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A commonly uttered nonsense has it that media-based grow beds must be at least 300mm (12 inches) deep and, I have to say, that this is one of my favourite aquaponics myths.

How did this idea come about?

Probably the person most responsible for the current interest in gravel grow beds was aquaponics pioneer Tom Speraneo.

While he wasn’t the first to use media-based grow beds (hydroponicists had been using them for decades) and he wasn’t even the first to use them in aquaponics (UVI had tried and rejected them several years earlier), he made them work  for his purposes and he popularised their use.

The early promotion of aquaponics in Australia had a fundamentalist flavour about it so 300mm gravel grow beds became something of a mantra.

Much more recently, local aquaponics kit suppliers built grow bed products that were premised on the notion that they should be 300mm deep and this has further consolidated (indeed intensified) the dogma around grow bed depth.   One such supplier states:

“It has been found that grow beds must be 300mm deep as grow beds less than 300mm deep do not support bacteria growth properly resulting in a lack of nutrient processing, poor plant growth and water returning to the fish tank un filtered.

Utter nonsense!

Let me be clear…..I’m not saying that 300mm grow beds don’t work.   My own experience (and that of hundreds of others) evidences that they do work.

What I am saying is that there is nothing magic about the figure of 300mm (12 inches) – they can be deeper or shallower.

Some of the more common arguments in support of 300mm+ grow beds include:

  • Greater temperature stability
  • More effective nitrification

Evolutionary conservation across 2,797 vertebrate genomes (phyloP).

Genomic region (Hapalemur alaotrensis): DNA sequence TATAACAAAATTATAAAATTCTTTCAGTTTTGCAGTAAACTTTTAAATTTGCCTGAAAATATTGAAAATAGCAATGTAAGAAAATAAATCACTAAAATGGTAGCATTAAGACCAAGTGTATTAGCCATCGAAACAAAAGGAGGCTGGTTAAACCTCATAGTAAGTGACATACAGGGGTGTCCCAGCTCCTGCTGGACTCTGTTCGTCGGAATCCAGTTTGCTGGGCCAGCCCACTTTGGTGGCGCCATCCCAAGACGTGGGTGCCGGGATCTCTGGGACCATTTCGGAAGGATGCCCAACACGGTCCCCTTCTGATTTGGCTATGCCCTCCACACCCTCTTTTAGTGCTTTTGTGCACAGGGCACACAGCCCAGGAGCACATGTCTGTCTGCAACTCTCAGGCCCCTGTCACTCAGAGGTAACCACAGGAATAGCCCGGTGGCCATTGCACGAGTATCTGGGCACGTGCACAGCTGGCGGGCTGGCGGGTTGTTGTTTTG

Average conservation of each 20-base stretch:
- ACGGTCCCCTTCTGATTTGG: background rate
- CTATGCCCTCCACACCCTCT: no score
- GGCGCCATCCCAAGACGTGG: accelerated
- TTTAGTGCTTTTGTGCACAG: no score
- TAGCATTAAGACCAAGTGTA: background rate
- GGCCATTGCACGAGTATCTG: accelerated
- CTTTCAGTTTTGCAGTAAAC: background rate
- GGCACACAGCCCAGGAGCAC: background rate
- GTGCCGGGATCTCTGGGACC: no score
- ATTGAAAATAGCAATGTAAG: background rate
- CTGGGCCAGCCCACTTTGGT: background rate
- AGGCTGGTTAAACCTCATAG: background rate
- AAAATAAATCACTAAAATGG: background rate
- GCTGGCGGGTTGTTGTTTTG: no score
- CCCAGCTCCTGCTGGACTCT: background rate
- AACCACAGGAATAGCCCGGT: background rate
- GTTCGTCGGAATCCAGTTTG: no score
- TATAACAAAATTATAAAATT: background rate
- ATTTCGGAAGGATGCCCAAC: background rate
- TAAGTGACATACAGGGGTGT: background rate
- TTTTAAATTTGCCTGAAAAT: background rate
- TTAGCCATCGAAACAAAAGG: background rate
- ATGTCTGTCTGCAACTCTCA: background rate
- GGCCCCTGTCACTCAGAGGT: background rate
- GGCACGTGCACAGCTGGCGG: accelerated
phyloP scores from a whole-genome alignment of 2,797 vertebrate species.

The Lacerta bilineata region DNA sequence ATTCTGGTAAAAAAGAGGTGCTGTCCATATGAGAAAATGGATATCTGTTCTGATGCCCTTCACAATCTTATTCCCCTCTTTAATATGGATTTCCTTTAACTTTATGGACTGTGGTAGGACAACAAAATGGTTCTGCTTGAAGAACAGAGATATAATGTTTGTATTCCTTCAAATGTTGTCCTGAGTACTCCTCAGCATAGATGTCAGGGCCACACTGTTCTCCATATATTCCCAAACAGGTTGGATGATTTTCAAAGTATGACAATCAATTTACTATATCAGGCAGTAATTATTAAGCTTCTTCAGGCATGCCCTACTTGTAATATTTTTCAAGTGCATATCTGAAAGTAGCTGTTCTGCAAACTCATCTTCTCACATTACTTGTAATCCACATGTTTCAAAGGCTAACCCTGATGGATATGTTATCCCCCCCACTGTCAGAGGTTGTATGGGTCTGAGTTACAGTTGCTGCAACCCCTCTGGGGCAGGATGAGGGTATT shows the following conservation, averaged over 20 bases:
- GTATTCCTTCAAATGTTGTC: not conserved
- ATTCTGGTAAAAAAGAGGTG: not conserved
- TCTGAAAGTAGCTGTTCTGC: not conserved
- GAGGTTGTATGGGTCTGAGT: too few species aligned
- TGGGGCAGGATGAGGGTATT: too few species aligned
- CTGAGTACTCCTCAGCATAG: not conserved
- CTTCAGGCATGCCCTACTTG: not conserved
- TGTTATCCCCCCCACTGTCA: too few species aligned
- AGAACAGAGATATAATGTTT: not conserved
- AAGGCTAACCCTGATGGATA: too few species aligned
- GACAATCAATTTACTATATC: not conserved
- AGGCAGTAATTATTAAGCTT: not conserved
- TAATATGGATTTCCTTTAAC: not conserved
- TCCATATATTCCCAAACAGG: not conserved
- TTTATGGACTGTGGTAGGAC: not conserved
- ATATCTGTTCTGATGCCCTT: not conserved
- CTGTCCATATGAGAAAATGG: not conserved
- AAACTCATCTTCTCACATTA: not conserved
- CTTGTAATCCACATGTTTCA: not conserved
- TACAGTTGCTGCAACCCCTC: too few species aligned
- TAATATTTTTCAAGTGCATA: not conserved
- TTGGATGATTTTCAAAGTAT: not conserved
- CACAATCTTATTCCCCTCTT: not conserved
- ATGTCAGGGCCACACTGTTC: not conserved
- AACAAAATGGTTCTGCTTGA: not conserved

• Greater plant support

It’s logical that the greater the mass of a grow bed, the more stable the temperature is likely to be.

My response to this perceived benefit, however, is that there are much more cost effective ways to achieve temperature stability.

The claim of more effective nitrification in 300mm+ grow beds ignores the fact that so long as (to ensure the ongoing health of the nitrifying bacteria) the media remains moist and at a consistent temperature between watering cycles, nitrification will occur……regardless of the media depth.

The notion that deeper grow beds offer greater plant root support has seems reasonable enough on the surface.  Mature sweetcorn plants, for example, require plenty of root support if they are to resist being blown over in a stiff breeze.   Upon closer examination, however, plant support is probably more a question of media type than grow bed depth.

Gravel is certainly the preferred media for growing sweetcorn….and 150mm of gravel will support sweetcorn just as effectively as 300mm.  Expanded clay is much less effective for use with sweetcorn – not even 300mm is enough to keep it upright when the wind blows.

Even if there was validity in the plant support argument, operating 300mm+ grow beds simply so that you can grow sweetcorn fails the cost effectiveness test.

The 300mm+ crowd point to the numbers of 300mm grow beds that are in existence as evidence of their superiority.  Given the single-mindedness and vigour with which they are promoted by the suppliers (who offer no other option), this is the silliest argument of all.

For practical purposes, I have found that properly managed grow beds can be as little as 75mm – and will work just as well as deeper ones.

Moreover, there are some benefits to be gained from using shallow grow beds and they include:

  • Cleaning shallow grow beds is a much easier task than it is with 300mm+ ones.  Regardless of what you are told, all media-based grow beds will require cleaning sooner of later.  Some of those touted as being examples of how they don’t need cleaning are already long overdue for renovation.
  • Shallower grow beds are cheaper to make than deep ones…..and they cost less to buy.
  • If you are using expanded clay media, filling a 150mm grow bed will cost half as much as filling a 300mm one.
  • Alternatively, you will get twice the growing surface for the same overall volume of media.
  • A 150mm grow bed will weigh a bit over half as much as a 300mm one.  The support framework for a shallow grow bed can be made of less robust materials because it doesn’t need to support the same weight.

To summarise…….the arguments to support the contention that grow beds must be 300mm+ are not particularly compelling…….particularly in light of the advantages of using shallower ones.